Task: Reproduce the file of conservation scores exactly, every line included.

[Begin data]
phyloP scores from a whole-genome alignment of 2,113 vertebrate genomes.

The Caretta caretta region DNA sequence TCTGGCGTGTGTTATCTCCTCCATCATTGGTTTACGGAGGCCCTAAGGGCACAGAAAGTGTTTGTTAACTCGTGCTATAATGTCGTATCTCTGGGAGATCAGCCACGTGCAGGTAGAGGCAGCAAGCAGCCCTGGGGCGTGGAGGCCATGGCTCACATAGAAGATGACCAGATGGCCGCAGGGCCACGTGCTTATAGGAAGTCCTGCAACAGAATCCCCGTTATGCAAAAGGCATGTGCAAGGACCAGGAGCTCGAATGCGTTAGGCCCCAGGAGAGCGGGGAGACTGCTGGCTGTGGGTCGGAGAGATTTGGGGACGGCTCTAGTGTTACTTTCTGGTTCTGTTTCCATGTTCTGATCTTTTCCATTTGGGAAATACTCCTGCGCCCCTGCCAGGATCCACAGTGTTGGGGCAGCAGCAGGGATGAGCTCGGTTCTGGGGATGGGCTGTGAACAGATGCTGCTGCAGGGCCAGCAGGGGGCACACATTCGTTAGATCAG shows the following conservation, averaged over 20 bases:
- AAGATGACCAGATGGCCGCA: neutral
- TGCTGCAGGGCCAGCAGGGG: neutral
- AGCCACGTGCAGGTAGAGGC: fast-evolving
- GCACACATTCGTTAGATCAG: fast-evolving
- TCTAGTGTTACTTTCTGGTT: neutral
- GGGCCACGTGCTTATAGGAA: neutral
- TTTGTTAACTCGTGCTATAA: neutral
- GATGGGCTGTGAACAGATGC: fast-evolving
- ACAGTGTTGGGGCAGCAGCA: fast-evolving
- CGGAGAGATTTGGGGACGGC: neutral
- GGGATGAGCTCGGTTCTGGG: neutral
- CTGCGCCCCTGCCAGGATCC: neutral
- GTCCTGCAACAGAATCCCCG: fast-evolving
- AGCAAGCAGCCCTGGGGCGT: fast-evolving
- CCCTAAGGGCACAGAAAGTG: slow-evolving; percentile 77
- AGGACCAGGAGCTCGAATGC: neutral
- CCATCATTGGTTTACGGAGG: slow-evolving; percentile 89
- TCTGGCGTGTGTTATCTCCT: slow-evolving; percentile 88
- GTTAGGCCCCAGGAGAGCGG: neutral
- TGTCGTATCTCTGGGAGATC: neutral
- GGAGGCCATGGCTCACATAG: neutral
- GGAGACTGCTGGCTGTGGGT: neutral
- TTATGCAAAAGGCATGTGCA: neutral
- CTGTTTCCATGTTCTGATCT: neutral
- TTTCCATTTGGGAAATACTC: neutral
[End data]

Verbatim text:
phyloP scores from a whole-genome alignment of 2,113 vertebrate genomes.

The Caretta caretta region DNA sequence TCTGGCGTGTGTTATCTCCTCCATCATTGGTTTACGGAGGCCCTAAGGGCACAGAAAGTGTTTGTTAACTCGTGCTATAATGTCGTATCTCTGGGAGATCAGCCACGTGCAGGTAGAGGCAGCAAGCAGCCCTGGGGCGTGGAGGCCATGGCTCACATAGAAGATGACCAGATGGCCGCAGGGCCACGTGCTTATAGGAAGTCCTGCAACAGAATCCCCGTTATGCAAAAGGCATGTGCAAGGACCAGGAGCTCGAATGCGTTAGGCCCCAGGAGAGCGGGGAGACTGCTGGCTGTGGGTCGGAGAGATTTGGGGACGGCTCTAGTGTTACTTTCTGGTTCTGTTTCCATGTTCTGATCTTTTCCATTTGGGAAATACTCCTGCGCCCCTGCCAGGATCCACAGTGTTGGGGCAGCAGCAGGGATGAGCTCGGTTCTGGGGATGGGCTGTGAACAGATGCTGCTGCAGGGCCAGCAGGGGGCACACATTCGTTAGATCAG shows the following conservation, averaged over 20 bases:
- AAGATGACCAGATGGCCGCA: neutral
- TGCTGCAGGGCCAGCAGGGG: neutral
- AGCCACGTGCAGGTAGAGGC: fast-evolving
- GCACACATTCGTTAGATCAG: fast-evolving
- TCTAGTGTTACTTTCTGGTT: neutral
- GGGCCACGTGCTTATAGGAA: neutral
- TTTGTTAACTCGTGCTATAA: neutral
- GATGGGCTGTGAACAGATGC: fast-evolving
- ACAGTGTTGGGGCAGCAGCA: fast-evolving
- CGGAGAGATTTGGGGACGGC: neutral
- GGGATGAGCTCGGTTCTGGG: neutral
- CTGCGCCCCTGCCAGGATCC: neutral
- GTCCTGCAACAGAATCCCCG: fast-evolving
- AGCAAGCAGCCCTGGGGCGT: fast-evolving
- CCCTAAGGGCACAGAAAGTG: slow-evolving; percentile 77
- AGGACCAGGAGCTCGAATGC: neutral
- CCATCATTGGTTTACGGAGG: slow-evolving; percentile 89
- TCTGGCGTGTGTTATCTCCT: slow-evolving; percentile 88
- GTTAGGCCCCAGGAGAGCGG: neutral
- TGTCGTATCTCTGGGAGATC: neutral
- GGAGGCCATGGCTCACATAG: neutral
- GGAGACTGCTGGCTGTGGGT: neutral
- TTATGCAAAAGGCATGTGCA: neutral
- CTGTTTCCATGTTCTGATCT: neutral
- TTTCCATTTGGGAAATACTC: neutral